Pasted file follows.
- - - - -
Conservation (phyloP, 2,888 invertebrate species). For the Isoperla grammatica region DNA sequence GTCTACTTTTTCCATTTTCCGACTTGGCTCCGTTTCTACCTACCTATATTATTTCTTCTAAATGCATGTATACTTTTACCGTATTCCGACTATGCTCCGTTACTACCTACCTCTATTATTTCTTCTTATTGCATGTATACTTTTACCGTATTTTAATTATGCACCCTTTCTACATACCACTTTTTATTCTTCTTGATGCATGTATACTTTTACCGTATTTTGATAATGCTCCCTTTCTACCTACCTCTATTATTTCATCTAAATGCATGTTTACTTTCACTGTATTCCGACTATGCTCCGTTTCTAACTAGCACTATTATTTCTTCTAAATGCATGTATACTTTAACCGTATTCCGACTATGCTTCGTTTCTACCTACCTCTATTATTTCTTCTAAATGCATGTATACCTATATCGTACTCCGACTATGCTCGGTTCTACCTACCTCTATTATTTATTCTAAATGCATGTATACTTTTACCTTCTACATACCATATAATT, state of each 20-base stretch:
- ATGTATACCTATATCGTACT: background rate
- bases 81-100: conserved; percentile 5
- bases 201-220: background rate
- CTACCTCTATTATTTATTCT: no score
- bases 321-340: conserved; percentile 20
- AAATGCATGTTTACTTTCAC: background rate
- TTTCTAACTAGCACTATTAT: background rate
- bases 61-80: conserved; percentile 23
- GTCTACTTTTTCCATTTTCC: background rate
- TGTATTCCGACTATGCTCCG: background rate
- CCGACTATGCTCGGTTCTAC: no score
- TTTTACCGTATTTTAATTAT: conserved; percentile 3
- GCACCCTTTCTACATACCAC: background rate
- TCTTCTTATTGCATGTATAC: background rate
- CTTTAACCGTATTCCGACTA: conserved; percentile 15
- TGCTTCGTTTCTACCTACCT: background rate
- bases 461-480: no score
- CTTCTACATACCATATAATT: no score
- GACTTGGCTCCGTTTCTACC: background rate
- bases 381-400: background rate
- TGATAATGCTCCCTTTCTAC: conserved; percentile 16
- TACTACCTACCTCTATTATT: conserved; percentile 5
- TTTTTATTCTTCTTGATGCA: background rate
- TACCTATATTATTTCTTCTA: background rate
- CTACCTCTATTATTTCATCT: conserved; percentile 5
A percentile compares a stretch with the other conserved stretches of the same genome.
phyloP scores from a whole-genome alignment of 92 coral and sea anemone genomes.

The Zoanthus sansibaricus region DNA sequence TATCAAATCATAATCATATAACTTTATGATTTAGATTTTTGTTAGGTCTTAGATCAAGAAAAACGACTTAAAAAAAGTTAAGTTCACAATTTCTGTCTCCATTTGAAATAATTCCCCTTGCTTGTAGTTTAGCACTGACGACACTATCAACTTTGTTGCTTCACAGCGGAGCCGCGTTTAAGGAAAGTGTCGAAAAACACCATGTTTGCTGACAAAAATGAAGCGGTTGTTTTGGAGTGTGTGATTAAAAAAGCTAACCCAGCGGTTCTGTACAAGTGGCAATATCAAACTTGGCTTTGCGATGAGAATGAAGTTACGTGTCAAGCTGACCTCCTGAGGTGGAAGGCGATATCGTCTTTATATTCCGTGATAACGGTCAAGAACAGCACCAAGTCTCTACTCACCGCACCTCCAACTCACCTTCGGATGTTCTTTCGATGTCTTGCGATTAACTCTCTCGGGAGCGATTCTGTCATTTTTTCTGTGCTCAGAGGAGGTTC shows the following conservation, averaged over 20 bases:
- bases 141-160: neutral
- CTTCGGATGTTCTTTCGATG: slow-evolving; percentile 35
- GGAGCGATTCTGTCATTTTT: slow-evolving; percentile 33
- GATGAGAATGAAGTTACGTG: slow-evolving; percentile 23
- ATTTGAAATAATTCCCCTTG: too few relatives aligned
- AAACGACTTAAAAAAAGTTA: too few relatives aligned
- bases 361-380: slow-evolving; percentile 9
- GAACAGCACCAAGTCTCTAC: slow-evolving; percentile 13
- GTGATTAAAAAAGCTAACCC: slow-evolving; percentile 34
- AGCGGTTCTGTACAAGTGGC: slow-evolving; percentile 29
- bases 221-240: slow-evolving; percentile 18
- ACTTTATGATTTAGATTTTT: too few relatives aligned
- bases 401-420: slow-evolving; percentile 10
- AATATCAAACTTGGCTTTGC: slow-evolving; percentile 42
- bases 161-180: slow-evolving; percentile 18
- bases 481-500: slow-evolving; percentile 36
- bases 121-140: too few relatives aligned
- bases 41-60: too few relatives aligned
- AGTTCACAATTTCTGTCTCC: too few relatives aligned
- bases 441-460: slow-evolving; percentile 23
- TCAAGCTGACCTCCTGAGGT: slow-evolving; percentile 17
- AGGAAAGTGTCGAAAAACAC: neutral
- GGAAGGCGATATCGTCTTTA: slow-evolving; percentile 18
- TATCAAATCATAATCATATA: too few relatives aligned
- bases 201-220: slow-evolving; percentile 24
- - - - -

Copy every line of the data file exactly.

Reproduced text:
Conservation (phyloP, 2,888 invertebrate species). For the Isoperla grammatica region DNA sequence GTCTACTTTTTCCATTTTCCGACTTGGCTCCGTTTCTACCTACCTATATTATTTCTTCTAAATGCATGTATACTTTTACCGTATTCCGACTATGCTCCGTTACTACCTACCTCTATTATTTCTTCTTATTGCATGTATACTTTTACCGTATTTTAATTATGCACCCTTTCTACATACCACTTTTTATTCTTCTTGATGCATGTATACTTTTACCGTATTTTGATAATGCTCCCTTTCTACCTACCTCTATTATTTCATCTAAATGCATGTTTACTTTCACTGTATTCCGACTATGCTCCGTTTCTAACTAGCACTATTATTTCTTCTAAATGCATGTATACTTTAACCGTATTCCGACTATGCTTCGTTTCTACCTACCTCTATTATTTCTTCTAAATGCATGTATACCTATATCGTACTCCGACTATGCTCGGTTCTACCTACCTCTATTATTTATTCTAAATGCATGTATACTTTTACCTTCTACATACCATATAATT, state of each 20-base stretch:
- ATGTATACCTATATCGTACT: background rate
- bases 81-100: conserved; percentile 5
- bases 201-220: background rate
- CTACCTCTATTATTTATTCT: no score
- bases 321-340: conserved; percentile 20
- AAATGCATGTTTACTTTCAC: background rate
- TTTCTAACTAGCACTATTAT: background rate
- bases 61-80: conserved; percentile 23
- GTCTACTTTTTCCATTTTCC: background rate
- TGTATTCCGACTATGCTCCG: background rate
- CCGACTATGCTCGGTTCTAC: no score
- TTTTACCGTATTTTAATTAT: conserved; percentile 3
- GCACCCTTTCTACATACCAC: background rate
- TCTTCTTATTGCATGTATAC: background rate
- CTTTAACCGTATTCCGACTA: conserved; percentile 15
- TGCTTCGTTTCTACCTACCT: background rate
- bases 461-480: no score
- CTTCTACATACCATATAATT: no score
- GACTTGGCTCCGTTTCTACC: background rate
- bases 381-400: background rate
- TGATAATGCTCCCTTTCTAC: conserved; percentile 16
- TACTACCTACCTCTATTATT: conserved; percentile 5
- TTTTTATTCTTCTTGATGCA: background rate
- TACCTATATTATTTCTTCTA: background rate
- CTACCTCTATTATTTCATCT: conserved; percentile 5
A percentile compares a stretch with the other conserved stretches of the same genome.
phyloP scores from a whole-genome alignment of 92 coral and sea anemone genomes.

The Zoanthus sansibaricus region DNA sequence TATCAAATCATAATCATATAACTTTATGATTTAGATTTTTGTTAGGTCTTAGATCAAGAAAAACGACTTAAAAAAAGTTAAGTTCACAATTTCTGTCTCCATTTGAAATAATTCCCCTTGCTTGTAGTTTAGCACTGACGACACTATCAACTTTGTTGCTTCACAGCGGAGCCGCGTTTAAGGAAAGTGTCGAAAAACACCATGTTTGCTGACAAAAATGAAGCGGTTGTTTTGGAGTGTGTGATTAAAAAAGCTAACCCAGCGGTTCTGTACAAGTGGCAATATCAAACTTGGCTTTGCGATGAGAATGAAGTTACGTGTCAAGCTGACCTCCTGAGGTGGAAGGCGATATCGTCTTTATATTCCGTGATAACGGTCAAGAACAGCACCAAGTCTCTACTCACCGCACCTCCAACTCACCTTCGGATGTTCTTTCGATGTCTTGCGATTAACTCTCTCGGGAGCGATTCTGTCATTTTTTCTGTGCTCAGAGGAGGTTC shows the following conservation, averaged over 20 bases:
- bases 141-160: neutral
- CTTCGGATGTTCTTTCGATG: slow-evolving; percentile 35
- GGAGCGATTCTGTCATTTTT: slow-evolving; percentile 33
- GATGAGAATGAAGTTACGTG: slow-evolving; percentile 23
- ATTTGAAATAATTCCCCTTG: too few relatives aligned
- AAACGACTTAAAAAAAGTTA: too few relatives aligned
- bases 361-380: slow-evolving; percentile 9
- GAACAGCACCAAGTCTCTAC: slow-evolving; percentile 13
- GTGATTAAAAAAGCTAACCC: slow-evolving; percentile 34
- AGCGGTTCTGTACAAGTGGC: slow-evolving; percentile 29
- bases 221-240: slow-evolving; percentile 18
- ACTTTATGATTTAGATTTTT: too few relatives aligned
- bases 401-420: slow-evolving; percentile 10
- AATATCAAACTTGGCTTTGC: slow-evolving; percentile 42
- bases 161-180: slow-evolving; percentile 18
- bases 481-500: slow-evolving; percentile 36
- bases 121-140: too few relatives aligned
- bases 41-60: too few relatives aligned
- AGTTCACAATTTCTGTCTCC: too few relatives aligned
- bases 441-460: slow-evolving; percentile 23
- TCAAGCTGACCTCCTGAGGT: slow-evolving; percentile 17
- AGGAAAGTGTCGAAAAACAC: neutral
- GGAAGGCGATATCGTCTTTA: slow-evolving; percentile 18
- TATCAAATCATAATCATATA: too few relatives aligned
- bases 201-220: slow-evolving; percentile 24